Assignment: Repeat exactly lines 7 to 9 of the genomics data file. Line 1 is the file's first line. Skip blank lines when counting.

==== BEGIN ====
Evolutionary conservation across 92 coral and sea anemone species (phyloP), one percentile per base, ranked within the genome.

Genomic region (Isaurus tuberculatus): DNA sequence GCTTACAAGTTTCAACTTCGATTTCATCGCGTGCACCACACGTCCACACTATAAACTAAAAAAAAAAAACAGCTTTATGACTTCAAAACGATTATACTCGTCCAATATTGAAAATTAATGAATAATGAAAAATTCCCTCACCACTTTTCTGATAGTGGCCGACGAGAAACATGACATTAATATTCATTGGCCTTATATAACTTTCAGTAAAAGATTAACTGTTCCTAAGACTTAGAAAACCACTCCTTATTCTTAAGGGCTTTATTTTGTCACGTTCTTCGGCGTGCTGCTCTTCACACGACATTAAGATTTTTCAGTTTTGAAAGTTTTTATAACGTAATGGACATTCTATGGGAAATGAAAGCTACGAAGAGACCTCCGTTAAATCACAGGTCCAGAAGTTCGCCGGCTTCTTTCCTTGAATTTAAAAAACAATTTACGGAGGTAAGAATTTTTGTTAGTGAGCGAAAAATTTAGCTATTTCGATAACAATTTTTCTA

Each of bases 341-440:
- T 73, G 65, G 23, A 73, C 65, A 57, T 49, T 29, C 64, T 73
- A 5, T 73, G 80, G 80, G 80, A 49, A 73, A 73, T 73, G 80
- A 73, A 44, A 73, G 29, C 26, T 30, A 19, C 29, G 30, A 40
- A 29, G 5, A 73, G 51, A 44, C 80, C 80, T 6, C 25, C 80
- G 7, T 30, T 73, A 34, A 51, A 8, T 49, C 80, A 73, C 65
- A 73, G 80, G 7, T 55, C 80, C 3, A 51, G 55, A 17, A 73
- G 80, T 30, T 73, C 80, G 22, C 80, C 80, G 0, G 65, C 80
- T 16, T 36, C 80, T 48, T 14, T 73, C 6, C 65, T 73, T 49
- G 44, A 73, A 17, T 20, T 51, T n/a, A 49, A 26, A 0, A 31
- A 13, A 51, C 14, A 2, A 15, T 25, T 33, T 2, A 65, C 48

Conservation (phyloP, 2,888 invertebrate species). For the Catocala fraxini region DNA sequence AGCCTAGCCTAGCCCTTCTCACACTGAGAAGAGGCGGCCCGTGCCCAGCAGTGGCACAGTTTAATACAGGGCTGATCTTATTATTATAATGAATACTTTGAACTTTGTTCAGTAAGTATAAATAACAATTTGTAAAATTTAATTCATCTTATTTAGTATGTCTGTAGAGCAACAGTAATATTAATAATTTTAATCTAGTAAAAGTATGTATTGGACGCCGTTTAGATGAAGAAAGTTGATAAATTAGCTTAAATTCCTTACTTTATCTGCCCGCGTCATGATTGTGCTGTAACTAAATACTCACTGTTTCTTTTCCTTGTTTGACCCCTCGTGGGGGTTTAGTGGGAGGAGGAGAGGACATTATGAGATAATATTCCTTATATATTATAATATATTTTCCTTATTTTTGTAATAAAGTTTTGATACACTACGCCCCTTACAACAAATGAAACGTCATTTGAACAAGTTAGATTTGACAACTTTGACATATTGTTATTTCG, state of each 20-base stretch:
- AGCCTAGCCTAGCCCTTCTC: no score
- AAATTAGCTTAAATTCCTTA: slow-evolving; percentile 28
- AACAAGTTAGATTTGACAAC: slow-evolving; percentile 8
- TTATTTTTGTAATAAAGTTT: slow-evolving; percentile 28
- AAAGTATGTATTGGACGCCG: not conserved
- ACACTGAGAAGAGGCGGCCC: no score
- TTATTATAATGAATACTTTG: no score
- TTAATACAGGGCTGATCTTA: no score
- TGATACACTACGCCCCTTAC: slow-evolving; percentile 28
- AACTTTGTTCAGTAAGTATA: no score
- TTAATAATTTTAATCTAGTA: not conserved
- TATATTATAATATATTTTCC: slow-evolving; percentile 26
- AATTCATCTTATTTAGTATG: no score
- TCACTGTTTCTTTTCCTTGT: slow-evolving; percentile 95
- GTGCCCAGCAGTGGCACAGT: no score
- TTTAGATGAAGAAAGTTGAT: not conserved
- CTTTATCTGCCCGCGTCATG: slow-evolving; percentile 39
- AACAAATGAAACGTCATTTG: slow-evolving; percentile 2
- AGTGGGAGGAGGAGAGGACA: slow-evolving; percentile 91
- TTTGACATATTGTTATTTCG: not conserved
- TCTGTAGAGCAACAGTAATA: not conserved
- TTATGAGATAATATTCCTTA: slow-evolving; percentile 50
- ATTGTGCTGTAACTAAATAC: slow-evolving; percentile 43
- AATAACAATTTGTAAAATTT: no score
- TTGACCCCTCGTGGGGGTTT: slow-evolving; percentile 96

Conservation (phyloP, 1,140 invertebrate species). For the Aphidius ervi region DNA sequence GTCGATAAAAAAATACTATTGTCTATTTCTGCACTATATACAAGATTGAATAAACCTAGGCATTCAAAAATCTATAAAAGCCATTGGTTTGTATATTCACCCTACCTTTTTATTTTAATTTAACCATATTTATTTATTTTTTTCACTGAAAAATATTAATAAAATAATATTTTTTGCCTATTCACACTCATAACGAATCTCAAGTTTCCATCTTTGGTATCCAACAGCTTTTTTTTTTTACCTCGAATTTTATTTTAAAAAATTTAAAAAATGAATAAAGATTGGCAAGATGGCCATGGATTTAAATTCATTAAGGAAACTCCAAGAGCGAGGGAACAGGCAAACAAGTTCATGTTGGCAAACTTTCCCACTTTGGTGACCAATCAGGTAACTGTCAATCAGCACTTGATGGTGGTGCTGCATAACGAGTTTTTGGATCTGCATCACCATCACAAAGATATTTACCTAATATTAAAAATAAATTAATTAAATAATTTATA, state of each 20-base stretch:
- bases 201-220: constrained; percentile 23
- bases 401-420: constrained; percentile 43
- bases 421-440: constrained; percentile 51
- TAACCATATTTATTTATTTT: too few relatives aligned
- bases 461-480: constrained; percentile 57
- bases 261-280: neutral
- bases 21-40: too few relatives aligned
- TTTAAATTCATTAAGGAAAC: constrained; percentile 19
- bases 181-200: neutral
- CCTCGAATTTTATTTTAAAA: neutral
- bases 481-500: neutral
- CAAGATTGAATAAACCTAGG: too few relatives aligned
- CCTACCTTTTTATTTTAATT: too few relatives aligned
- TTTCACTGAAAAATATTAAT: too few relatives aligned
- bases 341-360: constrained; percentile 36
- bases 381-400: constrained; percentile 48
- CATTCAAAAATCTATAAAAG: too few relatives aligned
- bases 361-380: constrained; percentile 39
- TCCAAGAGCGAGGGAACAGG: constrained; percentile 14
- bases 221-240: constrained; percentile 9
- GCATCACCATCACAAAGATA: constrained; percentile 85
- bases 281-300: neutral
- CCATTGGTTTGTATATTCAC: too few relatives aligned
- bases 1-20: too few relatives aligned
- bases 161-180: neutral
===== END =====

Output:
- A 29, G 5, A 73, G 51, A 44, C 80, C 80, T 6, C 25, C 80
- G 7, T 30, T 73, A 34, A 51, A 8, T 49, C 80, A 73, C 65
- A 73, G 80, G 7, T 55, C 80, C 3, A 51, G 55, A 17, A 73